Culture.pl’s Michał Dąbrowski writes in one of his Polish articles that Gęsicka uses digital technology to turn these anonymous and conventional photos into a story ‘about family and its inner dynamics’, adding that ‘the images transformed by Gęsicka are incredible and seem to be both familiar and mysterious at the same time’. Buy: WeronikaGesicka.com.
Sticking to the topic of books, here’s one that lets you read rather than just look at pictures. And a real feast for the reader, especially an avid Joseph Conrad reader, it is.
Commissioned on the occasion of The Year of Joseph Conrad 2017, the 224-page, English-language Conradology includes fictional and non-fictional writings revolving around Conrad, created by fourteen exceptional authors from Britain, Poland and other countries. Among them you can find pieces by the Polish sci-fi writer Jacek Dukaj and Pakistani writer Kamila Shamsie. In the foreword Prof. Robert Hamson writes:
The challenge to the writers gathered here is more than simply to explore Conrad’s life and fictions from a contemporary perspective. (..) The resulting stories and essays – from the futuristic to the personal, from the experiential to the philosophical – offer new versions of Conrad, whose own fiction remains as richly suggestive as ever – and whose relevance, as an analyst of the globalised world we inhabit, has never been greater.
If you should decide to give somebody the e-book version of Conradology for Christmas, you might want to consider throwing in the Polsh e-reader inkBOOK as well, so that reading all those essays and stories won’t be a problem, but rather a pleasure.
Thanks to its innovative design inkBOOK deals with what is often considered a shortcoming of e-readers: their alien feel and deficit of grip. inkBOOK’s ergonomic back surface imitating the shape of an opened book gracefully tackles both these issues. Actually, this e-reader is so cool that earlier this year it won Germany’s prestigious Red Dot award, one of the biggest international design prizes. Apart from being an example of top-notch design inkBOOK also boasts all the state-of-the-art features required from a proper, modern e-reader, e.g. an eye-friendly screen, Wi-Fi, and illumination. Buy: Amazon US / Amazon UK.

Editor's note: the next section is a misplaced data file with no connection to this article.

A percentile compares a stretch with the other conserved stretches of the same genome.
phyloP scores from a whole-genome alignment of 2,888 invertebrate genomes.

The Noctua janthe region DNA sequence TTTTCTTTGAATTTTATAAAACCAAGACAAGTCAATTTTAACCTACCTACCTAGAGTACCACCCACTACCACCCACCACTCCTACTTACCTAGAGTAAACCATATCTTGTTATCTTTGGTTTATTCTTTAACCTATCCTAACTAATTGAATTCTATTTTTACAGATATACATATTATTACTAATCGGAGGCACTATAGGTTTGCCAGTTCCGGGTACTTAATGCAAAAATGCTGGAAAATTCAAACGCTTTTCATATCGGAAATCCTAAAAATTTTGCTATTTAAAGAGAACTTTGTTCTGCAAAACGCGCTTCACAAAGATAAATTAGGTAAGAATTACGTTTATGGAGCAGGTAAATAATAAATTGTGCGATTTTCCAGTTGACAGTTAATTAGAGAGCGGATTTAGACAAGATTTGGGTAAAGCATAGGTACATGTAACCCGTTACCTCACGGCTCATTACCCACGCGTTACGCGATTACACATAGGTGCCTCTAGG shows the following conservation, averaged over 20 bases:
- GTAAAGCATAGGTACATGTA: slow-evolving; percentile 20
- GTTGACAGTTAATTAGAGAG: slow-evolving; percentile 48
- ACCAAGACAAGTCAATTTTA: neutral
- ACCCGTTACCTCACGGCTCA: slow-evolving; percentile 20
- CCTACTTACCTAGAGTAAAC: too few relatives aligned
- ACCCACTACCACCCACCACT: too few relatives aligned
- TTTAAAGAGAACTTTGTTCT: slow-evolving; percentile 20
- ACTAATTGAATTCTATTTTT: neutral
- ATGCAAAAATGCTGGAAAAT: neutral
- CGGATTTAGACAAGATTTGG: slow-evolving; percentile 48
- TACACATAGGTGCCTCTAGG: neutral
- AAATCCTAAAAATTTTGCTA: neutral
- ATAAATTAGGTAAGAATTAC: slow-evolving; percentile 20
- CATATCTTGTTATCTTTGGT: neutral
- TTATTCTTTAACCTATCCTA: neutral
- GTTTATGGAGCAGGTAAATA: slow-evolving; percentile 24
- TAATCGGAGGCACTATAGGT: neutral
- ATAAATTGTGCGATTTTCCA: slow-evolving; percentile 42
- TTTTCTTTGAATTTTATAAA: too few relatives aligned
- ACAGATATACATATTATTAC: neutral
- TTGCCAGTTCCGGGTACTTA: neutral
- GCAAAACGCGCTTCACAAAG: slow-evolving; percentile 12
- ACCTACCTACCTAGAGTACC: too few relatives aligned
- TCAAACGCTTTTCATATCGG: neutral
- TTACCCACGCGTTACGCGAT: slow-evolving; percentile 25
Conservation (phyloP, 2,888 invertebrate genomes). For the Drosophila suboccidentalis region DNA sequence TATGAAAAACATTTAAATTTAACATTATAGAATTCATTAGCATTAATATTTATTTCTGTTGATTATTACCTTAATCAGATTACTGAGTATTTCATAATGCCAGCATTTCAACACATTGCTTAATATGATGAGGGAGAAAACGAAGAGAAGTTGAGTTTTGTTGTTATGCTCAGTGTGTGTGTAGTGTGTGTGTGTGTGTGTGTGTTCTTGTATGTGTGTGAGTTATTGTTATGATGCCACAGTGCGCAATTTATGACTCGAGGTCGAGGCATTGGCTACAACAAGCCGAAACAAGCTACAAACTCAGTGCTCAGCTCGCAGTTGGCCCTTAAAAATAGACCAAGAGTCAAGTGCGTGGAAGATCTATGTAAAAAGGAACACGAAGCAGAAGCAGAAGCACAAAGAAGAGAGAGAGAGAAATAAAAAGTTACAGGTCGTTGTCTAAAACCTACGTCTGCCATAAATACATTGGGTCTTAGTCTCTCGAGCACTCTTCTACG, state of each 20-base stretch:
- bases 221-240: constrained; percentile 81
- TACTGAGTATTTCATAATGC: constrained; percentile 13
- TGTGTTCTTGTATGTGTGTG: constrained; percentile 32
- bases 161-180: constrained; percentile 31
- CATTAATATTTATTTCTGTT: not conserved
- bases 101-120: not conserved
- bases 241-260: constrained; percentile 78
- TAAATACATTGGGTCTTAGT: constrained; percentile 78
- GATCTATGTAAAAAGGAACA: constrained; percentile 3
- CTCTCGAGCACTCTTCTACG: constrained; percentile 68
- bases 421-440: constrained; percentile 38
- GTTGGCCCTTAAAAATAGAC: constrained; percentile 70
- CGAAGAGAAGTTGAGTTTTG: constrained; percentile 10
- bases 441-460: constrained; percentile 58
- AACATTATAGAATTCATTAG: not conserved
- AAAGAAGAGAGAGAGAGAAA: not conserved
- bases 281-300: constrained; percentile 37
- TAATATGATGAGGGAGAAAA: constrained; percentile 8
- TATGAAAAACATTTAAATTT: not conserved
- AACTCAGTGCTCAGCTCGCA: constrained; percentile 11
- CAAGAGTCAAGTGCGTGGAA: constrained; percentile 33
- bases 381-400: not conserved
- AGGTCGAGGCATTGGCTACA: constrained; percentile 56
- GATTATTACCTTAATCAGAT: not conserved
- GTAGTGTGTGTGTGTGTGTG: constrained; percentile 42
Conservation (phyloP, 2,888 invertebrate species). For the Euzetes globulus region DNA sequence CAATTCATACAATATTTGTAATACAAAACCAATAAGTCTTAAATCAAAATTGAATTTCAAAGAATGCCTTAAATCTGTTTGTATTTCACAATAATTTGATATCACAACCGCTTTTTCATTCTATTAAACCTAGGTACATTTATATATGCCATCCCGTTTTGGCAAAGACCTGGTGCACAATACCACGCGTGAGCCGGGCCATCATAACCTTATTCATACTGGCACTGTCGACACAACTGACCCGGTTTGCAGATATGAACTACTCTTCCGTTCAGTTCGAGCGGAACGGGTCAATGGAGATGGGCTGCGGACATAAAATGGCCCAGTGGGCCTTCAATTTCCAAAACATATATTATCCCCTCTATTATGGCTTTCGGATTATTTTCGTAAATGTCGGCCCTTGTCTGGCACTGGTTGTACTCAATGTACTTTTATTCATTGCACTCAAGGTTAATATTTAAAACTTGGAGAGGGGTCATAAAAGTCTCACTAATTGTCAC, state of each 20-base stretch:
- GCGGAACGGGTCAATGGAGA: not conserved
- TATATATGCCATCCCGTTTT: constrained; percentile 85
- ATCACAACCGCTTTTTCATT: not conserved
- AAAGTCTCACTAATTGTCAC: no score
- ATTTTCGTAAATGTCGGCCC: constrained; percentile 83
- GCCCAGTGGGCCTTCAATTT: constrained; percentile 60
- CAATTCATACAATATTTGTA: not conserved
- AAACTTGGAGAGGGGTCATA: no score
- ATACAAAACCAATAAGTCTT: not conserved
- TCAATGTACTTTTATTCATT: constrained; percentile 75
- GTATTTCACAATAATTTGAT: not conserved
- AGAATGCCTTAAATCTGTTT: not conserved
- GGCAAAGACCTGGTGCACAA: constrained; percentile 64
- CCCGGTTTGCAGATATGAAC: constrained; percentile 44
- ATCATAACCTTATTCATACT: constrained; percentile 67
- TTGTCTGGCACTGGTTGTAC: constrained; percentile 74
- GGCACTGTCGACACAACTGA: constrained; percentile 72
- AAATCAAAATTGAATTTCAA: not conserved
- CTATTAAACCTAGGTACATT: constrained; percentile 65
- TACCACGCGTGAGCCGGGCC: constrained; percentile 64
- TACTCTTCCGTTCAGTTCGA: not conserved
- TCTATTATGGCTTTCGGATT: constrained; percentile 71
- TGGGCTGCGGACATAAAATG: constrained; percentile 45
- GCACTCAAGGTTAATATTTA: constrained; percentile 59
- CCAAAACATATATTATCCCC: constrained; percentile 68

Maptu shows that sometimes the simplest ideas are the best. This online service (available in English) lets you find literally any spot on the planet and print out a poster showing it on a schematic map. If there’s a place that you’re exceptionally fond of for sentimental reasons, Maptu will help you create a personalised commemoration of it which can proudly hang on your wall. You just need to find that magic spot in the editor on the Maptu website, add a brief description and choose one of the three elegant styles available and you’re basically set up.
According to the producers the posters are printed in Poland ‘on a professional high quality printer, on a matt, rigid paper (…) recommended for artistic purposes’. You can order one online and have it shipped to wherever you yourself are currently on the map. Buy: Maptumaps.com.
Socks for Christmas? If you’re prepared to go against the stereotype of socks being among the ‘worst Christmas presents ever’, then why not. The trick is to get the right kind of socks, the kind that will make the recipient smile rather than weep in despair. To pull this off, you need socks that someone will actually gladly… pull on.
And that’s where the Warsaw-based company Kabak comes in. This young and on-the-rise firm manufactures patterned socks so charming that they absolutely qualify as Christmas gifts. Among them you can find ones with doughnuts, elephants or… and here’s a real treat for those in search of something linked to Poland, ones with symbols of Warsaw like the Palace of Culture or the Warsaw Mermaid. Buy: Kabak on Shoplo.
If the socks haven’t satisfied your appetite for nifty accessories ,check out these Handmade Pins designed by the young illustrator Marcelina Jarnuszkiewicz. Meant to be attached to the clothes of those who want to get that refined and subtle look, the pins make up a series whose theme is nature. That’s why you get to choose between models shaped after an oak leaf, stork, cisco and so on.
Handmade in Warsaw from enamelled metal, the pins appear in limited editions and can be purchased on the NAP website, a distributor of select designer products. Recently a few new models were added to the Handmade Pins collection especially for the holidays. Buy: NAP.
Author: Marek Kępa, December 2017